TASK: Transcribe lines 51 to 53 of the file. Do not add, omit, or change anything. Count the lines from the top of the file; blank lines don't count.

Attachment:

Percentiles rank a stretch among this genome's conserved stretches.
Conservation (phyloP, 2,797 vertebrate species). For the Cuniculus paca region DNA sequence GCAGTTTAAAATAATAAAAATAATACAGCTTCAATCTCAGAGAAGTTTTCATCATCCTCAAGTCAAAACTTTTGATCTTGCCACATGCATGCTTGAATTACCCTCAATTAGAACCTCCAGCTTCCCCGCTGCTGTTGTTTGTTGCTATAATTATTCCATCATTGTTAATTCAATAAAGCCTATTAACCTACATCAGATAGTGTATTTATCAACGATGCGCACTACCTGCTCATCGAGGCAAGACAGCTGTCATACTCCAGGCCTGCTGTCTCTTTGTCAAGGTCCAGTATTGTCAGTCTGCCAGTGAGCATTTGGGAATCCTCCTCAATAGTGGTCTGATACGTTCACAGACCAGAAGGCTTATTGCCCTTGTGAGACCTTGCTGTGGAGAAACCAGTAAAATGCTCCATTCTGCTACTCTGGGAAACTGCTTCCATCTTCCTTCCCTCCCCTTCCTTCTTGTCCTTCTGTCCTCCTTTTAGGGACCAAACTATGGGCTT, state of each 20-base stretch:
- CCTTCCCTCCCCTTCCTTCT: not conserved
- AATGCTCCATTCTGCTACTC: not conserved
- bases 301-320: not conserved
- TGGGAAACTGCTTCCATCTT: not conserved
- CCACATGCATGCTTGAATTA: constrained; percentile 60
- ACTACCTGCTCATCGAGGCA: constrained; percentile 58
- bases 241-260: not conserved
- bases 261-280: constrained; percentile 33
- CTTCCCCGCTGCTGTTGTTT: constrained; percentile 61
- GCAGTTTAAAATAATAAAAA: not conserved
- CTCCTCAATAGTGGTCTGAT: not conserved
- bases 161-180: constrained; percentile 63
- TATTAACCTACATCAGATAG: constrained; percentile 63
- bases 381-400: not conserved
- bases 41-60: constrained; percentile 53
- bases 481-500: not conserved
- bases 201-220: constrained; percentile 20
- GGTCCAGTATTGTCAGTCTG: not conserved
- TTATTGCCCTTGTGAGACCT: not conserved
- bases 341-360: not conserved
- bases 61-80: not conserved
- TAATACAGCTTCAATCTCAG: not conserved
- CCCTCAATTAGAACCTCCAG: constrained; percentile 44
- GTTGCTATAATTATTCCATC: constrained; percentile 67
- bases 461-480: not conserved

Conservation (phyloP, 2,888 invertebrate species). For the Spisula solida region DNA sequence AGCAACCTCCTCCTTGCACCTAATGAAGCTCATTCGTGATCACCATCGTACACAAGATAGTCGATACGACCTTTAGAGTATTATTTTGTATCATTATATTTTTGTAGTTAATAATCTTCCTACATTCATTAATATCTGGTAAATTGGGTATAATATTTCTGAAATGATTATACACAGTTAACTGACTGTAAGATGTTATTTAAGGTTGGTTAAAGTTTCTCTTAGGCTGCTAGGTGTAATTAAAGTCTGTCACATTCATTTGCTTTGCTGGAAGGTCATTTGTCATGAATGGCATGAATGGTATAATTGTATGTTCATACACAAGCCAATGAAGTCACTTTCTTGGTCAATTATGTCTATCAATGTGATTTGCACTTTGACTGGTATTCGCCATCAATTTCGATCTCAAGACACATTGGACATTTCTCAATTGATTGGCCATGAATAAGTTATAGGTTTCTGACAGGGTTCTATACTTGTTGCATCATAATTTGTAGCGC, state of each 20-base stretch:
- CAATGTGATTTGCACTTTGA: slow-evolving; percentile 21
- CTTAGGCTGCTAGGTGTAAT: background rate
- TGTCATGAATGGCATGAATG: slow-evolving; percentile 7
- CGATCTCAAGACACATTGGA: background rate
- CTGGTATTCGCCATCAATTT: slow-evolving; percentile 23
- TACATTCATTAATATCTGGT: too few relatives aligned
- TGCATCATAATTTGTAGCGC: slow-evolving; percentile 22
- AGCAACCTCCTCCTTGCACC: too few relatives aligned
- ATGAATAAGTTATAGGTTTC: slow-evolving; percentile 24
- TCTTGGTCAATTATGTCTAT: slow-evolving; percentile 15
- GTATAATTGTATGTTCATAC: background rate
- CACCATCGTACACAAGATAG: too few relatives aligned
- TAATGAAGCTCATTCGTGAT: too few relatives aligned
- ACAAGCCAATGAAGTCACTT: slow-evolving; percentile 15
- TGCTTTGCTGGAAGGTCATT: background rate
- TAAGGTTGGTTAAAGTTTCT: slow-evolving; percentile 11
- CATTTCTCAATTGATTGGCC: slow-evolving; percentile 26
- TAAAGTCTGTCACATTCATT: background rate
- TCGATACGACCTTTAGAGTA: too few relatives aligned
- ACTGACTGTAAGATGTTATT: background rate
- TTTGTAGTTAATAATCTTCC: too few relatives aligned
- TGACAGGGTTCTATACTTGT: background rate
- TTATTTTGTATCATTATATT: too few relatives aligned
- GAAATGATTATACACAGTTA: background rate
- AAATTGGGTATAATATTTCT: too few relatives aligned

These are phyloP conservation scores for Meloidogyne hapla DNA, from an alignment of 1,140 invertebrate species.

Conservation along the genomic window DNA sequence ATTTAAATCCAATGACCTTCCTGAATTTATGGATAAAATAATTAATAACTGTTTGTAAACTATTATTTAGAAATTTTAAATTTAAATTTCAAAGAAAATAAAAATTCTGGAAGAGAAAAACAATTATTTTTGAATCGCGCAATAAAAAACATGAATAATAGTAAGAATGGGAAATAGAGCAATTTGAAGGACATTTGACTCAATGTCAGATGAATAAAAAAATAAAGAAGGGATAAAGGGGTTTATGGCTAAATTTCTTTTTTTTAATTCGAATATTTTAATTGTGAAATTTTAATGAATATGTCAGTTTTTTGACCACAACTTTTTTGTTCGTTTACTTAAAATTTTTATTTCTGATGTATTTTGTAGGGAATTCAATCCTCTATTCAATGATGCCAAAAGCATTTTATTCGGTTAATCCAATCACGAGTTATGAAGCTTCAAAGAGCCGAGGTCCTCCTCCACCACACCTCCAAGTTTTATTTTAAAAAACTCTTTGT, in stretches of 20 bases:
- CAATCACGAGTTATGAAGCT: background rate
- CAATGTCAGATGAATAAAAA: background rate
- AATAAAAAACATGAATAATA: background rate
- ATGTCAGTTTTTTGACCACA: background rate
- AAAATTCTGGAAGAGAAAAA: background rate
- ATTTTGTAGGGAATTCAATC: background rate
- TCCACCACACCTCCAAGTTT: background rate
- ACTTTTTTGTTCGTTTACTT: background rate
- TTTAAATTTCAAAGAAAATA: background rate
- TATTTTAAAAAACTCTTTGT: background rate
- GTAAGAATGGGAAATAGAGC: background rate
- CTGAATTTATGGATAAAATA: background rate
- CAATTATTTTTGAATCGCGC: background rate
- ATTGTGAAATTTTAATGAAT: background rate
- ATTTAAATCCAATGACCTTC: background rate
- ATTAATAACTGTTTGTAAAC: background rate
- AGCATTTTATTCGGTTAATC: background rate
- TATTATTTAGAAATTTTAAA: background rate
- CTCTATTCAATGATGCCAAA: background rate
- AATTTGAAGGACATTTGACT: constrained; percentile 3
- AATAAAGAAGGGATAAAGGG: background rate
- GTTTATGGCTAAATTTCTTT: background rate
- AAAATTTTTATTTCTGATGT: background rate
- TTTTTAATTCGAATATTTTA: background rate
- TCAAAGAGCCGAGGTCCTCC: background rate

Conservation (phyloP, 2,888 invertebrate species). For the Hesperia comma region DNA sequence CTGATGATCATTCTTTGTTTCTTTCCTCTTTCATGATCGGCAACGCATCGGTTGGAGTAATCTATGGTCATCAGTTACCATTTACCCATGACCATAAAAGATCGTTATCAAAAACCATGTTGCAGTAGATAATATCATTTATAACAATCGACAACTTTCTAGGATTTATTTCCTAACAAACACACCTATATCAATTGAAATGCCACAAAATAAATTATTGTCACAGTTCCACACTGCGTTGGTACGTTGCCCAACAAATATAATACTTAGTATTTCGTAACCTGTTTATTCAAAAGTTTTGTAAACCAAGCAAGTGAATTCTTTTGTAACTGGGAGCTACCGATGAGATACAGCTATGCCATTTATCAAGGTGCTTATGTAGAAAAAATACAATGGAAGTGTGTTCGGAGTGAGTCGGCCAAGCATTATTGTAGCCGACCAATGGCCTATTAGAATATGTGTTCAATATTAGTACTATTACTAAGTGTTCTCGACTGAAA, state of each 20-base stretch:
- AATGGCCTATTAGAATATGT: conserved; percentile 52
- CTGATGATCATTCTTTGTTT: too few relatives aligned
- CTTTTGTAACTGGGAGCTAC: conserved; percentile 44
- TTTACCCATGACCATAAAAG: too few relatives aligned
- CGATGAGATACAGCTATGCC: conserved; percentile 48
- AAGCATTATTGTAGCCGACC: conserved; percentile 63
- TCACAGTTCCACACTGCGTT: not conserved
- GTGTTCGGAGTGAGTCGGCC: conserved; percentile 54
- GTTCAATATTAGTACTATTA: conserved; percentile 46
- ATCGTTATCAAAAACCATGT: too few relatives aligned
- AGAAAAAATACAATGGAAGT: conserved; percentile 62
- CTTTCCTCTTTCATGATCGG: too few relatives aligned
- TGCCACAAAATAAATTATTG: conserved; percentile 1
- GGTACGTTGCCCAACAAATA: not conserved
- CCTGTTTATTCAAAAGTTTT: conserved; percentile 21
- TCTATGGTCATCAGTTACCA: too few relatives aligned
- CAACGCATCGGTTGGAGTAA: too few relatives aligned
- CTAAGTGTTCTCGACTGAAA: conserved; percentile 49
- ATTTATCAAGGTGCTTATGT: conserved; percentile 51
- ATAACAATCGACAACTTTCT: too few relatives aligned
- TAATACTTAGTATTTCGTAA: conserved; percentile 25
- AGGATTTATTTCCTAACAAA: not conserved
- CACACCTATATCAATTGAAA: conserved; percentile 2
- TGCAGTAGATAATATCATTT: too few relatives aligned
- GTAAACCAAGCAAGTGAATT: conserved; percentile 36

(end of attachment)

- TTATTTTGTATCATTATATT: too few relatives aligned
- GAAATGATTATACACAGTTA: background rate
- AAATTGGGTATAATATTTCT: too few relatives aligned